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Snö Mountain Skiers Use RFID to Play and Pay
At the Pennsylvania resort, employees, visitors and rental equipment all wear RFID tags, which visitors can use to make purchases and access the lifts
Jan 30, 2007—Snö Mountain, an alpine ski resort and summer water park located in Pennsylvania's Pocono Mountains, has implemented an RFID system allowing visitors to use RFID-enabled plastic bracelets to rent equipment, pay for food and other items, and access lifts. In the fall of 2006, a privately held consortium purchased the former Montage Mountain resort, renovating it and then reopening it as Snö Mountain on Jan. 12. One new feature is the addition of a Precision Dynamics (PDC) Smart Band RFID system for automated ski lift passes and cashless point-of-sale. In the summer, visitors to the resort's Snö Cove water park will be able to access the same system to gain entrance to the park, and to pay for food and other purchases.
Upon arrival at the resort, skiers can buy either a season's pass (in the form of a photo ID card allowing seasonal access to ski lifts), or a day pass they can attach to a wrist or ankle. Both the season pass and the day pass contain a 13.56 MHz RFID tag compliant with ISO standard 15693, and made with a Texas Instruments chip. When visitors buy a day pass, they pay with cash, credit or debit card for lift access (either for the entire day or for four hours), as well as ski rentals and other options. They can also prepay money onto the bracelet for food or other items they might want to purchase later. That payment is then written onto the bracelet's tag, allowing them to keep their wallets in their pockets the rest of the day.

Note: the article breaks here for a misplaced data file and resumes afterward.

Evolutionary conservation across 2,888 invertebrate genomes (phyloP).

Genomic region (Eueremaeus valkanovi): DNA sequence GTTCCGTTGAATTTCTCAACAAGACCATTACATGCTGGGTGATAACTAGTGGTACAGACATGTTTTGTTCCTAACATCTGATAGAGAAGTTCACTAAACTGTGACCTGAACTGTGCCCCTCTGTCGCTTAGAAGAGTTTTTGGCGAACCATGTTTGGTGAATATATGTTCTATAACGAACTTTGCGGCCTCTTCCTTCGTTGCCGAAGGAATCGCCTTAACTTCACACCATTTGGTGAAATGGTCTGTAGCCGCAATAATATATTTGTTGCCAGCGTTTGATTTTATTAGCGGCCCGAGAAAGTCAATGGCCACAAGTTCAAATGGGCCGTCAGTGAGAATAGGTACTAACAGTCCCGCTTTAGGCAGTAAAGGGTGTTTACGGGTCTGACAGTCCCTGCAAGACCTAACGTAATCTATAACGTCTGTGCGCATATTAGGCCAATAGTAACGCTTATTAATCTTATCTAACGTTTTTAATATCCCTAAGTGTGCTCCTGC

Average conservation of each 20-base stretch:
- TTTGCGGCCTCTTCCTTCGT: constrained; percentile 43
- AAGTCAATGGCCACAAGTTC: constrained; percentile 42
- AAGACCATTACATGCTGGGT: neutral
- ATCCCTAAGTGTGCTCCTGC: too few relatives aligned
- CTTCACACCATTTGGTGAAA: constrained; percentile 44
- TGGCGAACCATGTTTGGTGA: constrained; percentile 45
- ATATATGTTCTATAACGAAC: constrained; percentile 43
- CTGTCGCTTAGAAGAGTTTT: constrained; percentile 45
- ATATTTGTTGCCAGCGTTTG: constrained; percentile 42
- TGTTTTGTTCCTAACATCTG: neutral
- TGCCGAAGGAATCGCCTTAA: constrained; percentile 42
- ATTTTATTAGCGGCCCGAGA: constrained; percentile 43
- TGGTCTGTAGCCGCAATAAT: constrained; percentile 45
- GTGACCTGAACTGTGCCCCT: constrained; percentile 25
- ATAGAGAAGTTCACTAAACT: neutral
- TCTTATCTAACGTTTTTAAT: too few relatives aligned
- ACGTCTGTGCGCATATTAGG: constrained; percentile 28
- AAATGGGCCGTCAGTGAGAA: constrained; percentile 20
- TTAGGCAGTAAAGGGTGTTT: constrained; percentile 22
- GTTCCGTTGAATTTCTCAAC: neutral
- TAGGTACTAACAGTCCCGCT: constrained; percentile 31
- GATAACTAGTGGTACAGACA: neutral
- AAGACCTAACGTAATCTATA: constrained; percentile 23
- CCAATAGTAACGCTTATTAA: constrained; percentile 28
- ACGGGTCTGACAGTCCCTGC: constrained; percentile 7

Inside the park are 35 point-of-sales locations, where visitors can present season passes and bracelets to buy items, food or services. Micros Systems designed and provided the RFID hardware and software used for those 35 locations. Employees at the six ski lifts utilize handheld read-only readers designed by Northern Apex, which attach to Motorola (formerly Symbol Technologies) handhelds running software provided by Databrokers.
At each of the resort's ski lifts, says Jim Held, Snö Mountain's IT director, operators bring an RFID reader within 3 inches of each bracelet or season pass to determine that every skier has paid for a lift ticket for that specific time. Skiers simply point out the band's location to the operator, who waves the reader close to the band, whether it is on a wrist or an ankle. Once the skier's lift time has expired, that person is sent back to the ticket office to purchase more lift time, if desired.
According to Irwin Thall, RFID manager for PDC, the system design work began a year ago but was installed in the two-month period the resort was closed before reopening in January at the prime of ski season. Since Jan. 12, visitors have been using the bracelets to access ski lifts. By next week, Thall predicts, visitors will use them for food and concession payments. In the meantime, the company is working on adding ski school lessons to the system.
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